Emigration from Russia after the Russian invasion of Ukraine is the largest wave of emigration from the country since the collapse of the USSR. According to various estimates, from 600000 to 800000 people left Russia. Officially, the state does not recognize the seriousness of this situation. Pro-Putin politicians at various levels publicly name those who left “traitors”; say that “no one misses them here and no one is waiting for them”; threaten that “on their return, Magadan awaits them all (a reference to the history of the Gulag)”. The full-scale war in Ukraine has been going on.
On February 24, 2022, I went out to protests and was detained for seven days. Once free, I texted two of my closest friends. It turned out that they were already outside of Russia. Later I left too.
The daily feeling that I was in a place where I was not particularly expected turned out to be quite painful. News reports and media articles comparing Putin’s regime to Hitler’s Germany add to this pain. Ask myself every day: how did we allow this to happen? When I read, for example, the post-exile works of Thomas Mann, I recognize in them my time and my country too.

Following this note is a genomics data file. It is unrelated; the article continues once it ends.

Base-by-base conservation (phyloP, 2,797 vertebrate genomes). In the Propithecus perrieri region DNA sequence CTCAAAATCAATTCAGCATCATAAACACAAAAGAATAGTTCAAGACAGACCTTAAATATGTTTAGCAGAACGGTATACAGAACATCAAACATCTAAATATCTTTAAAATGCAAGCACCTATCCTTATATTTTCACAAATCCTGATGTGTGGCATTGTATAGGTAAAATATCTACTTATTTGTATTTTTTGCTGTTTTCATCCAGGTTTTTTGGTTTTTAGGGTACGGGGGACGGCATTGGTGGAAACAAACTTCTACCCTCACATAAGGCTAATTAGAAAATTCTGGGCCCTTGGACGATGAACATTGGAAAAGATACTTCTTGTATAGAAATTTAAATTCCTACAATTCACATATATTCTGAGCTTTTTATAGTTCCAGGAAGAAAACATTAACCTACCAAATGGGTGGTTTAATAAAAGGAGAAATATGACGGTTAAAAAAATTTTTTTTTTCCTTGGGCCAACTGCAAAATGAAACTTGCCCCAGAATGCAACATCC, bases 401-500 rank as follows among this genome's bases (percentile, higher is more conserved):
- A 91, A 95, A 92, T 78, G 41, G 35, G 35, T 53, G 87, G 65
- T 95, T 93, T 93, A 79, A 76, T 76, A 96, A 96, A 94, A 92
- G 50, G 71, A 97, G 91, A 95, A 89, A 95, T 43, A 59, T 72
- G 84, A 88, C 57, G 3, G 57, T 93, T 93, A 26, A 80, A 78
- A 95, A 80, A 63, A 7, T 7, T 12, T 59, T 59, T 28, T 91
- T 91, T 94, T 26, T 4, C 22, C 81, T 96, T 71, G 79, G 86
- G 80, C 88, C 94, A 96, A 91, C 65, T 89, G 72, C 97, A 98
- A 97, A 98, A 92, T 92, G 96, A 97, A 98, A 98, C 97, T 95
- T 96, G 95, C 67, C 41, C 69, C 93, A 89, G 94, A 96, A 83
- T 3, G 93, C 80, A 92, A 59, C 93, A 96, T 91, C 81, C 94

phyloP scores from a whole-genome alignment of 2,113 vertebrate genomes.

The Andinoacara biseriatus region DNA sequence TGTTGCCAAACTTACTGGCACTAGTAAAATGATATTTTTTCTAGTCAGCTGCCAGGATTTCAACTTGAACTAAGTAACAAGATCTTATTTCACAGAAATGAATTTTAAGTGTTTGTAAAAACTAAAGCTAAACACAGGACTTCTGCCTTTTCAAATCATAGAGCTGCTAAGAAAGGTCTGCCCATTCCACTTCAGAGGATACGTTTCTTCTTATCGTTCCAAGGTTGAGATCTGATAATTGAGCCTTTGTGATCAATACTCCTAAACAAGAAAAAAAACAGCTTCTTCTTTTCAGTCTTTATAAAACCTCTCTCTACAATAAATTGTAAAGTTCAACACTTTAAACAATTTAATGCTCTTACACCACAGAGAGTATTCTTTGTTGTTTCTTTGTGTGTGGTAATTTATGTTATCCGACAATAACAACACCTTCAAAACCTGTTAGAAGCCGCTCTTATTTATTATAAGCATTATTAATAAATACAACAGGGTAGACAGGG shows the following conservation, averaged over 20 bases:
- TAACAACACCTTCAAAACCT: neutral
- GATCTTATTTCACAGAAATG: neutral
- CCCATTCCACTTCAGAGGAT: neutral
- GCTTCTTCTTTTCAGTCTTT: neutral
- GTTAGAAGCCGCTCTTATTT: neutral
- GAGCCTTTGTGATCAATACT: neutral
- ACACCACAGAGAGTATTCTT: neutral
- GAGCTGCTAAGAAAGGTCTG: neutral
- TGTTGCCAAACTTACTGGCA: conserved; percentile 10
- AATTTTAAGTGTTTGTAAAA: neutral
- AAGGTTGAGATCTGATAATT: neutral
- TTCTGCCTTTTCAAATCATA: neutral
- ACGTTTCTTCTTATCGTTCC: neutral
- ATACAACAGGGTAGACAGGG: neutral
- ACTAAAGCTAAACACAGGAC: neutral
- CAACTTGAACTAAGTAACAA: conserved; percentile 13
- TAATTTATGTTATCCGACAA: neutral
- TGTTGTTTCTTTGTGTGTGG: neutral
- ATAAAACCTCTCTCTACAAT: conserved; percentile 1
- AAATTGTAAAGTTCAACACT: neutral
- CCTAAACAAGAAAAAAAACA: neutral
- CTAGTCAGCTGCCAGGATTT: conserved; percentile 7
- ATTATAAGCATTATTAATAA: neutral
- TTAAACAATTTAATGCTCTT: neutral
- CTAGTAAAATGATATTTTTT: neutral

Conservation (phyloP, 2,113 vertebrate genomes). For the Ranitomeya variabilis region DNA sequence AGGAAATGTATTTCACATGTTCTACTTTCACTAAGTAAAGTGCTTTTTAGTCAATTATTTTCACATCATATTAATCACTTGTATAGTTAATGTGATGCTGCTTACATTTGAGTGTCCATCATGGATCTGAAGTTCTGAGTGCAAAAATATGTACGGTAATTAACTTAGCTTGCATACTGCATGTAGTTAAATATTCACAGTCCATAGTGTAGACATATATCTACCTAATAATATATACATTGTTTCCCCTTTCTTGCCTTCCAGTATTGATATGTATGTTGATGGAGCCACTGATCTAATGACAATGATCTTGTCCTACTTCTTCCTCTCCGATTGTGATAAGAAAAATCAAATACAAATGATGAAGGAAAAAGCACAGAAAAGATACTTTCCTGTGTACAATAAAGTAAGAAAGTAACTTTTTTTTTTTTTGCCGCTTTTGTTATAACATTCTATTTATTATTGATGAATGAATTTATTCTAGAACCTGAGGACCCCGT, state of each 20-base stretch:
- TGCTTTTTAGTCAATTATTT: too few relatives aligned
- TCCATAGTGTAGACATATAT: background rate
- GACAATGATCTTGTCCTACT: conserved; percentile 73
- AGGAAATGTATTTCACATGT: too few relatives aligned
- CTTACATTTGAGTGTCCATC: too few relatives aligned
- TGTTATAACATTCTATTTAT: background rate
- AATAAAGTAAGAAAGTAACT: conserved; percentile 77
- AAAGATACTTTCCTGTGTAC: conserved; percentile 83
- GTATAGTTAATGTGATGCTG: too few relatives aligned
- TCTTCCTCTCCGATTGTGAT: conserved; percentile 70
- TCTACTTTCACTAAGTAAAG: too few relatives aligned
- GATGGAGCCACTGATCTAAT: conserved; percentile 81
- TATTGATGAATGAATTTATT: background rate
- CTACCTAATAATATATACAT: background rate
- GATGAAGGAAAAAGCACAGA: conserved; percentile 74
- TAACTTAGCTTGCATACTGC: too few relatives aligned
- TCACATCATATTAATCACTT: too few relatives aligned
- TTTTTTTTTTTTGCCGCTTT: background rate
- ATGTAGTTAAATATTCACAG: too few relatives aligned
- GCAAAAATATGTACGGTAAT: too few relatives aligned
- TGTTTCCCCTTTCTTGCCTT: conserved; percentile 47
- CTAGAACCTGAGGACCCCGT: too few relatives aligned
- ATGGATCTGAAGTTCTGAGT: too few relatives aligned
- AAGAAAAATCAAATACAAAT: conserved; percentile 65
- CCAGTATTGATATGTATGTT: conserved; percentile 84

My work, as an artist and photographer, was inextricably linked with Russia. I traveled around it, trying to talk about issues of the country’s structure. After leaving, I was unable to reinvent my own practice for a long time, since I no longer had access to the material with which I was working. I’m sure many creative people have faced the same thing. In the end, I decided that if I couldn’t photograph Russia from the inside, then I should try to do it from the outside.
I’m going to visit countries that border Russia and which are relatively safe to enter and leave. There are thirteen countries, in each of them I must get as close as possible to the border line in order to be able to see an object located on the territory of Russia (coast, rock, mountain, tree, building). I will be several steps away from the country in which I was born and from where I had to leave. Am I still feeling nostalgic? Or do I see only something hostile and threatening in front of me?
Heimweh (deu.) — homesickness